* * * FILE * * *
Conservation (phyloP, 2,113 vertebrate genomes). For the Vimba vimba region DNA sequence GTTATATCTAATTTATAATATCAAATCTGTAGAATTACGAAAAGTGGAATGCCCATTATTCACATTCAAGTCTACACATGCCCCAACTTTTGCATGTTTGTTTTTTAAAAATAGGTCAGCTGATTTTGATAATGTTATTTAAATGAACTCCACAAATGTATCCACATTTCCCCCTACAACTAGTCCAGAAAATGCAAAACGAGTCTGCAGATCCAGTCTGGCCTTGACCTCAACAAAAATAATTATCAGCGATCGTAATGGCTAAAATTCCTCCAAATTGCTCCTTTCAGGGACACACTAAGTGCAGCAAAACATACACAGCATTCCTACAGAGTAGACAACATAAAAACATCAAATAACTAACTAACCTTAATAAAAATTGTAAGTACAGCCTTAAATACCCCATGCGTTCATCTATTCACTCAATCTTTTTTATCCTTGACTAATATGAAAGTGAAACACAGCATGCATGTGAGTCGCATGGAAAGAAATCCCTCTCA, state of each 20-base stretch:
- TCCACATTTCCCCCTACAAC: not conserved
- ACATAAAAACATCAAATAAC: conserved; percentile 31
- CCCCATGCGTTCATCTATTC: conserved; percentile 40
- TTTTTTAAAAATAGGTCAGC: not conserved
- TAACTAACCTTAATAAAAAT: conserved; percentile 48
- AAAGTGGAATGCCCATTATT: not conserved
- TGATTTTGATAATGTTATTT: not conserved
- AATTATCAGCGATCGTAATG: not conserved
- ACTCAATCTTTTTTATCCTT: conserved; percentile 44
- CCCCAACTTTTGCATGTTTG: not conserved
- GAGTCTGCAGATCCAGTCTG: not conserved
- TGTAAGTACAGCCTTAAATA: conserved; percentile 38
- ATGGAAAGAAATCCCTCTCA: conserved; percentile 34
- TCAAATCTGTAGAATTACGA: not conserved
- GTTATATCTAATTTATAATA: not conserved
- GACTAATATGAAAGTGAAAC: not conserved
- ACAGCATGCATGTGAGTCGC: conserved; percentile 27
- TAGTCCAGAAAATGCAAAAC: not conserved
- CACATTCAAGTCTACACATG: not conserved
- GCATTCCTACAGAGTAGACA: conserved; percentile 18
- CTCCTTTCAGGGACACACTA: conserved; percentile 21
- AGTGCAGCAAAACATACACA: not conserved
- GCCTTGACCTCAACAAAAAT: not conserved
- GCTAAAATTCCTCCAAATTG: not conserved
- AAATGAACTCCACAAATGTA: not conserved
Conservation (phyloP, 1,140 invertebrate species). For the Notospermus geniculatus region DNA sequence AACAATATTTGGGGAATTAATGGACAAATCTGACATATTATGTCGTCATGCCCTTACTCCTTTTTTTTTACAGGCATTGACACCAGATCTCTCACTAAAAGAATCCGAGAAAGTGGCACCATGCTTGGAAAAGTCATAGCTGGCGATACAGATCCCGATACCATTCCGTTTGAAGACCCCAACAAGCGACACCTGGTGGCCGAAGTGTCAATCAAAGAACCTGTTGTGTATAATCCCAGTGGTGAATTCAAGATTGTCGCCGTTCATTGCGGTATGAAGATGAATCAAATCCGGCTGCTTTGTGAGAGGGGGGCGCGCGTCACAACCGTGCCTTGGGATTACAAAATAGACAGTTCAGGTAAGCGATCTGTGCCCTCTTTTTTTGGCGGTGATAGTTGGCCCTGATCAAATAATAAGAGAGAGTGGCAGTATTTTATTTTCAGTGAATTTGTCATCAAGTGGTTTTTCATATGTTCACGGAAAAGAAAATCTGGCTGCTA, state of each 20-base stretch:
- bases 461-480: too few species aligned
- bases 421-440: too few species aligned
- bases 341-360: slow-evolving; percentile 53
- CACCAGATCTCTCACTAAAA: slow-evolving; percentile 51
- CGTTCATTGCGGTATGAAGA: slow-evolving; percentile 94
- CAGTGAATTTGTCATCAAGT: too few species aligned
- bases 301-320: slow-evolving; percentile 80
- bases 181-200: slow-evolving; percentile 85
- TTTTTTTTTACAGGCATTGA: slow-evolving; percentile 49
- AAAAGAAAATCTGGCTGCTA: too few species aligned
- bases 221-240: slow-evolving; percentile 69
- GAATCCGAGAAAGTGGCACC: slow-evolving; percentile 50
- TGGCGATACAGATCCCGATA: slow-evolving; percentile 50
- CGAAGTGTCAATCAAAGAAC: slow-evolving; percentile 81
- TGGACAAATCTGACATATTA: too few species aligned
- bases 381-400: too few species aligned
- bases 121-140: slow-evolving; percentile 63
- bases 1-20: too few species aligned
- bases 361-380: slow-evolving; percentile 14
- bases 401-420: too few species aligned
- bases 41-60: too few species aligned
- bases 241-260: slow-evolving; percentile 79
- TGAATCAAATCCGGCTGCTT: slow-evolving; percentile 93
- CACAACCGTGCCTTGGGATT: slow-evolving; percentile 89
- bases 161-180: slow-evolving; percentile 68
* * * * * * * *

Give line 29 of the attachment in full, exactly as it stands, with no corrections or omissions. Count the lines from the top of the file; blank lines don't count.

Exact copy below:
- bases 421-440: too few species aligned